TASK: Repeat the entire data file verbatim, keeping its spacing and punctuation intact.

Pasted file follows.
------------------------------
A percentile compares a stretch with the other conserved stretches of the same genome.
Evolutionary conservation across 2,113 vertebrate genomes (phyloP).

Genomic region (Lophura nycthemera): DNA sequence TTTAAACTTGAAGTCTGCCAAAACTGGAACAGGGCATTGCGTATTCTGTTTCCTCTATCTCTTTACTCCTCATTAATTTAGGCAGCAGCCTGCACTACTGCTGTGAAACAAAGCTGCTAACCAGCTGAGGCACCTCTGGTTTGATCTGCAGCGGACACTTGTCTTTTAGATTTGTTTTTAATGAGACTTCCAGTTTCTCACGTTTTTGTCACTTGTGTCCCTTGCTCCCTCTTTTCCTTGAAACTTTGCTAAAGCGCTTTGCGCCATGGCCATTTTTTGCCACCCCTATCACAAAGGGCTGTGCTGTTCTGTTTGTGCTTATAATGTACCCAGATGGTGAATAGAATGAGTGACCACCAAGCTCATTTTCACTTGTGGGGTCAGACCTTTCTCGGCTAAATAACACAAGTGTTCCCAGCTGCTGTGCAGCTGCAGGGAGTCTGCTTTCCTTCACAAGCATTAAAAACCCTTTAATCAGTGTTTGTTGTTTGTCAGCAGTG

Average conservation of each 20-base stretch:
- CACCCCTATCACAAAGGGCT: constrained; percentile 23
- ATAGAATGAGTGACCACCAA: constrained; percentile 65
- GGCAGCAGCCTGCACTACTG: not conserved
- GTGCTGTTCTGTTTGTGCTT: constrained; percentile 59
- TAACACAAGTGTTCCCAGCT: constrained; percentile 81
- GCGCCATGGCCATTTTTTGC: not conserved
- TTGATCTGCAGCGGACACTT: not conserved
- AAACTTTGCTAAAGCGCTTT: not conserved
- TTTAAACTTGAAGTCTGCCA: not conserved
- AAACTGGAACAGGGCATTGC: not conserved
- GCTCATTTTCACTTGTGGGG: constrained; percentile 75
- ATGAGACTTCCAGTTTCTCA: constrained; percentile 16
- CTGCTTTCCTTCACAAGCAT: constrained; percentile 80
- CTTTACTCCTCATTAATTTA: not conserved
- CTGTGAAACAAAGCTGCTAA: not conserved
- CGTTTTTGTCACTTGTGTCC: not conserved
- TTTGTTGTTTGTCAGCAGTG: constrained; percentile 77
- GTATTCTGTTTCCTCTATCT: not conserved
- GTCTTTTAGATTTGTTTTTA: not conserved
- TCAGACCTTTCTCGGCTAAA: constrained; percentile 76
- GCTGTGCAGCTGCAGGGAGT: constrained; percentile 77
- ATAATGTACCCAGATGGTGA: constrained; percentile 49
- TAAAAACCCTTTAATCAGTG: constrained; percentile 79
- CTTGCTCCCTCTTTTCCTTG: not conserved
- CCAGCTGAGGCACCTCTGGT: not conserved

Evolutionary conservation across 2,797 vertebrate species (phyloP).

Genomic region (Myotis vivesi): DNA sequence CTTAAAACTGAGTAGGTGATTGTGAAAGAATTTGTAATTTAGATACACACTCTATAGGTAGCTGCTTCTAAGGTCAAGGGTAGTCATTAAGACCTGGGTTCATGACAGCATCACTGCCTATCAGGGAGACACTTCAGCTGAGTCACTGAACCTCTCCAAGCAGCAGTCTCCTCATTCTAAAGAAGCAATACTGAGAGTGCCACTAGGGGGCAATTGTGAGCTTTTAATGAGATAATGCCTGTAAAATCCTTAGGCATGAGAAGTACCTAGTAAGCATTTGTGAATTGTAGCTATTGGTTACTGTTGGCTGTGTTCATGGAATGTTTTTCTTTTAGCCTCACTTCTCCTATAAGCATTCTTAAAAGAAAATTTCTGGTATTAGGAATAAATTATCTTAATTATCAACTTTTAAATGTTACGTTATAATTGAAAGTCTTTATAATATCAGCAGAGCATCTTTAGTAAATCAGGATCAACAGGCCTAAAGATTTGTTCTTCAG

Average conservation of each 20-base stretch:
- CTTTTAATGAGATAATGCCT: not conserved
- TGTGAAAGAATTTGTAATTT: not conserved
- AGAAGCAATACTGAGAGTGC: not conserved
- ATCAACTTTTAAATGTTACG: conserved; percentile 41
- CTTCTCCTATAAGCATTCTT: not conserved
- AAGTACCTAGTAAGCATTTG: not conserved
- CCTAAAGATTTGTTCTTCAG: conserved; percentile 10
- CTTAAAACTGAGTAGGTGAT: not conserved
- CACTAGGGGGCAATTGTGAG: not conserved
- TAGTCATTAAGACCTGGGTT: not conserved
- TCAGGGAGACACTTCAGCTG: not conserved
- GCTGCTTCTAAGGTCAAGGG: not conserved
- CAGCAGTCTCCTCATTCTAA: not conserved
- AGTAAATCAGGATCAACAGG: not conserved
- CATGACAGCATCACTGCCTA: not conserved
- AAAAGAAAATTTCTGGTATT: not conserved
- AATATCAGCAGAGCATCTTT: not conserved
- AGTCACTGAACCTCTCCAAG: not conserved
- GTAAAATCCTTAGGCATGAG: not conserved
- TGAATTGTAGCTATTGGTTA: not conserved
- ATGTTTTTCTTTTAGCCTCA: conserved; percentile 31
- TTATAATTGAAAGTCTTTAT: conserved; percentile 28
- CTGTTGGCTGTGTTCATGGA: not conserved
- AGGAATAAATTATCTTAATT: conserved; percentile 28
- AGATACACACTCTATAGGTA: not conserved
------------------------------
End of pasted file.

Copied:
A percentile compares a stretch with the other conserved stretches of the same genome.
Evolutionary conservation across 2,113 vertebrate genomes (phyloP).

Genomic region (Lophura nycthemera): DNA sequence TTTAAACTTGAAGTCTGCCAAAACTGGAACAGGGCATTGCGTATTCTGTTTCCTCTATCTCTTTACTCCTCATTAATTTAGGCAGCAGCCTGCACTACTGCTGTGAAACAAAGCTGCTAACCAGCTGAGGCACCTCTGGTTTGATCTGCAGCGGACACTTGTCTTTTAGATTTGTTTTTAATGAGACTTCCAGTTTCTCACGTTTTTGTCACTTGTGTCCCTTGCTCCCTCTTTTCCTTGAAACTTTGCTAAAGCGCTTTGCGCCATGGCCATTTTTTGCCACCCCTATCACAAAGGGCTGTGCTGTTCTGTTTGTGCTTATAATGTACCCAGATGGTGAATAGAATGAGTGACCACCAAGCTCATTTTCACTTGTGGGGTCAGACCTTTCTCGGCTAAATAACACAAGTGTTCCCAGCTGCTGTGCAGCTGCAGGGAGTCTGCTTTCCTTCACAAGCATTAAAAACCCTTTAATCAGTGTTTGTTGTTTGTCAGCAGTG

Average conservation of each 20-base stretch:
- CACCCCTATCACAAAGGGCT: constrained; percentile 23
- ATAGAATGAGTGACCACCAA: constrained; percentile 65
- GGCAGCAGCCTGCACTACTG: not conserved
- GTGCTGTTCTGTTTGTGCTT: constrained; percentile 59
- TAACACAAGTGTTCCCAGCT: constrained; percentile 81
- GCGCCATGGCCATTTTTTGC: not conserved
- TTGATCTGCAGCGGACACTT: not conserved
- AAACTTTGCTAAAGCGCTTT: not conserved
- TTTAAACTTGAAGTCTGCCA: not conserved
- AAACTGGAACAGGGCATTGC: not conserved
- GCTCATTTTCACTTGTGGGG: constrained; percentile 75
- ATGAGACTTCCAGTTTCTCA: constrained; percentile 16
- CTGCTTTCCTTCACAAGCAT: constrained; percentile 80
- CTTTACTCCTCATTAATTTA: not conserved
- CTGTGAAACAAAGCTGCTAA: not conserved
- CGTTTTTGTCACTTGTGTCC: not conserved
- TTTGTTGTTTGTCAGCAGTG: constrained; percentile 77
- GTATTCTGTTTCCTCTATCT: not conserved
- GTCTTTTAGATTTGTTTTTA: not conserved
- TCAGACCTTTCTCGGCTAAA: constrained; percentile 76
- GCTGTGCAGCTGCAGGGAGT: constrained; percentile 77
- ATAATGTACCCAGATGGTGA: constrained; percentile 49
- TAAAAACCCTTTAATCAGTG: constrained; percentile 79
- CTTGCTCCCTCTTTTCCTTG: not conserved
- CCAGCTGAGGCACCTCTGGT: not conserved

Evolutionary conservation across 2,797 vertebrate species (phyloP).

Genomic region (Myotis vivesi): DNA sequence CTTAAAACTGAGTAGGTGATTGTGAAAGAATTTGTAATTTAGATACACACTCTATAGGTAGCTGCTTCTAAGGTCAAGGGTAGTCATTAAGACCTGGGTTCATGACAGCATCACTGCCTATCAGGGAGACACTTCAGCTGAGTCACTGAACCTCTCCAAGCAGCAGTCTCCTCATTCTAAAGAAGCAATACTGAGAGTGCCACTAGGGGGCAATTGTGAGCTTTTAATGAGATAATGCCTGTAAAATCCTTAGGCATGAGAAGTACCTAGTAAGCATTTGTGAATTGTAGCTATTGGTTACTGTTGGCTGTGTTCATGGAATGTTTTTCTTTTAGCCTCACTTCTCCTATAAGCATTCTTAAAAGAAAATTTCTGGTATTAGGAATAAATTATCTTAATTATCAACTTTTAAATGTTACGTTATAATTGAAAGTCTTTATAATATCAGCAGAGCATCTTTAGTAAATCAGGATCAACAGGCCTAAAGATTTGTTCTTCAG

Average conservation of each 20-base stretch:
- CTTTTAATGAGATAATGCCT: not conserved
- TGTGAAAGAATTTGTAATTT: not conserved
- AGAAGCAATACTGAGAGTGC: not conserved
- ATCAACTTTTAAATGTTACG: conserved; percentile 41
- CTTCTCCTATAAGCATTCTT: not conserved
- AAGTACCTAGTAAGCATTTG: not conserved
- CCTAAAGATTTGTTCTTCAG: conserved; percentile 10
- CTTAAAACTGAGTAGGTGAT: not conserved
- CACTAGGGGGCAATTGTGAG: not conserved
- TAGTCATTAAGACCTGGGTT: not conserved
- TCAGGGAGACACTTCAGCTG: not conserved
- GCTGCTTCTAAGGTCAAGGG: not conserved
- CAGCAGTCTCCTCATTCTAA: not conserved
- AGTAAATCAGGATCAACAGG: not conserved
- CATGACAGCATCACTGCCTA: not conserved
- AAAAGAAAATTTCTGGTATT: not conserved
- AATATCAGCAGAGCATCTTT: not conserved
- AGTCACTGAACCTCTCCAAG: not conserved
- GTAAAATCCTTAGGCATGAG: not conserved
- TGAATTGTAGCTATTGGTTA: not conserved
- ATGTTTTTCTTTTAGCCTCA: conserved; percentile 31
- TTATAATTGAAAGTCTTTAT: conserved; percentile 28
- CTGTTGGCTGTGTTCATGGA: not conserved
- AGGAATAAATTATCTTAATT: conserved; percentile 28
- AGATACACACTCTATAGGTA: not conserved